Over Under Sideways Down: Decoding the Marseille Tarot
NOTE: This essay preceded my earlier post on the subject by almost a year and provides slightly different insights.
In 1966, the English rock band The Yardbirds released the song that was the inspiration for the title of this post. The image it conveys reminds me strongly of something I picked up from the Enrique Enriquez documentary, “Tarology,” regarding the structural patterns that are evident in the “pip” cards of the Tarot de Marseille. If memory serves (and if it doesn’t, it could have been in Yoav Ben-Dov’s book that I saw this), he explained both “open” and “closed” arrays, with the layout of the Swords having a decidedly sheltering or protective appearance while the Batons seem to be thrusting aggressively outward in all directions, and the Cups and Coins for the most part exhibit a static cluster of artifacts linked by leafy, vine-like tendrils tipped with flower blossoms and buds that spring up organically from the center and reach for the edges of the frame (a kind of “inside-out” progression inviting the idea that they are agents for synthesis — and in some cases articulation — of the obvious divisions in the symbolic architecture). I decided to take these observations a step or two further and separate the nine pip cards of each suit (the Aces are a uniquely different animal) into sub-sets according to their similarities. In this way I hoped to make more sense of the images for the purposes of divination. I should mention that I’ve read what other writers have to say about interpreting the decorative flower-and-leaf embellishments and did not find it enormously helpful in practical terms. I used Kris Hadar’s Conver-based Le Veritable Tarot de Marseille in this exercise; other decks may have a different arrangement of the salient features.
If you’re a TdM literalist who takes it with all seriousness, my somewhat free-form rendering of the visual cues in the images may baffle, offend or even outrage you. I’ve been intending to do this for years because past efforts to decode the divinational meaning in the pip cards by examining their artistic devices have seemed entirely too anal for my taste, with what Monty Python would have called “minute and tedious detail” and insufficient imagination (the storyteller’s best friend). Suit and number theory will take you only so far and, although they may have simply been ornamental afterthoughts to the decks’ artists, the botanical designs cry out for a more vivid accounting.
Because they offer the most consistent and least complicated impression, I decided to tackle the Swords first. All of the cards display what looks like a vesica pisces formed by two or more opposing curved swords. The most obvious difference is that all of the even-numbered cards have a floral device at the center of the oval, while the odd-numbered cards all present a raised sword. The first case is analogous to the sequestered germination and gestation of a creative impulse, the private domain of the artist, while the latter implies the external (and therefore public) birth of an idea, since all of the swords penetrate the perimeter of the enclosure, and it therefore conveys the utilitarian artifice of the craftsman. The higher the number, the more complex the objective and the less flexible the agenda. The Ten is a special case in that it has two diagonal swords penetrating the oval from the outside but not actually disrupting the composure of the central flower; to me they are injecting external advice or criticism that one can take or leave. In all of these cards, the swords suggest applied use of the urge to create something meaningful, the flowers according to their inherent nature and the swords in tune with the will of the swordsman. All nine cards have severed flower buds lying in the field outside of the protected space (four in most, two in the Ten mirroring the sword hilts), looking like “seed-ideas” that have been broadcast in the hope that they will propagate “in the wild.”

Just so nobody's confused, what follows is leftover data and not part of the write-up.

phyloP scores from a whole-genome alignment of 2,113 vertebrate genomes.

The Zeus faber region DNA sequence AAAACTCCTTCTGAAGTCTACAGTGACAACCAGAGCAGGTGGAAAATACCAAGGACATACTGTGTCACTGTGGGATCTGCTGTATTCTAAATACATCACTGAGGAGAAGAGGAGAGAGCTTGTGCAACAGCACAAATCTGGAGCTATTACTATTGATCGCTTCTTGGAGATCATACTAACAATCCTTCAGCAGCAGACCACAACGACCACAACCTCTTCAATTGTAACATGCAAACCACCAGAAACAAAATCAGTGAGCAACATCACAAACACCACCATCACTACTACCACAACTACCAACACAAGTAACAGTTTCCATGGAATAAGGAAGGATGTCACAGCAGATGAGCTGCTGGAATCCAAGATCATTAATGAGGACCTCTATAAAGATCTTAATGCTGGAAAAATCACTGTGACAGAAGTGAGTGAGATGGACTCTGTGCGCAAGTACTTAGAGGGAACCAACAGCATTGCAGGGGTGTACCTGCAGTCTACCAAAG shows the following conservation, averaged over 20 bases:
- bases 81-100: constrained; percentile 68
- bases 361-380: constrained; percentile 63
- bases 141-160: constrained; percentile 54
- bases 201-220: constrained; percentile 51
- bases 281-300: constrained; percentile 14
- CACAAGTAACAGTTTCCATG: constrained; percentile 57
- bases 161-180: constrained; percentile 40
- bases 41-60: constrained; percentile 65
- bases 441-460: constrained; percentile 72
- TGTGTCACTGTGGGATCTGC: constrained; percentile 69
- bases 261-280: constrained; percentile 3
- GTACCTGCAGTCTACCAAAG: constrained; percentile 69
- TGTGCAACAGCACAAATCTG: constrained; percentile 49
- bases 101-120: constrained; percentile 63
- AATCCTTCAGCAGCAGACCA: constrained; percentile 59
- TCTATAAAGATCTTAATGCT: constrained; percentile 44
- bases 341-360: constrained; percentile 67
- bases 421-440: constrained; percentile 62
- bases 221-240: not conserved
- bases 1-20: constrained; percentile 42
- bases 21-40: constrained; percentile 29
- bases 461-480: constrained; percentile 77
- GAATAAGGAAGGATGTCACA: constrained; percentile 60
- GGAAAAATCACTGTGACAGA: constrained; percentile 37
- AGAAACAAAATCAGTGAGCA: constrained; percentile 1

In the suit of Batons, the Two, the Four and the Six have flowers and leaves that emanate from both the ends and the sides of the bundle of staves, implying an equilibrium of natural forces that signifies both breadth and depth of creative expression working in harness with the more directed outward focus of the staves themselves. This suggests self-sustaining energy that expands evenly over a wide range, with no wasted motion and no friction. (As an aside, I’d like to note that the directionality of the natural elements aligns with the cardinal points of the compass, while the fabricated staves are aimed more obliquely at the ordinal positions, the implication being that nature is more puissant than artifice in the realm of Batons.)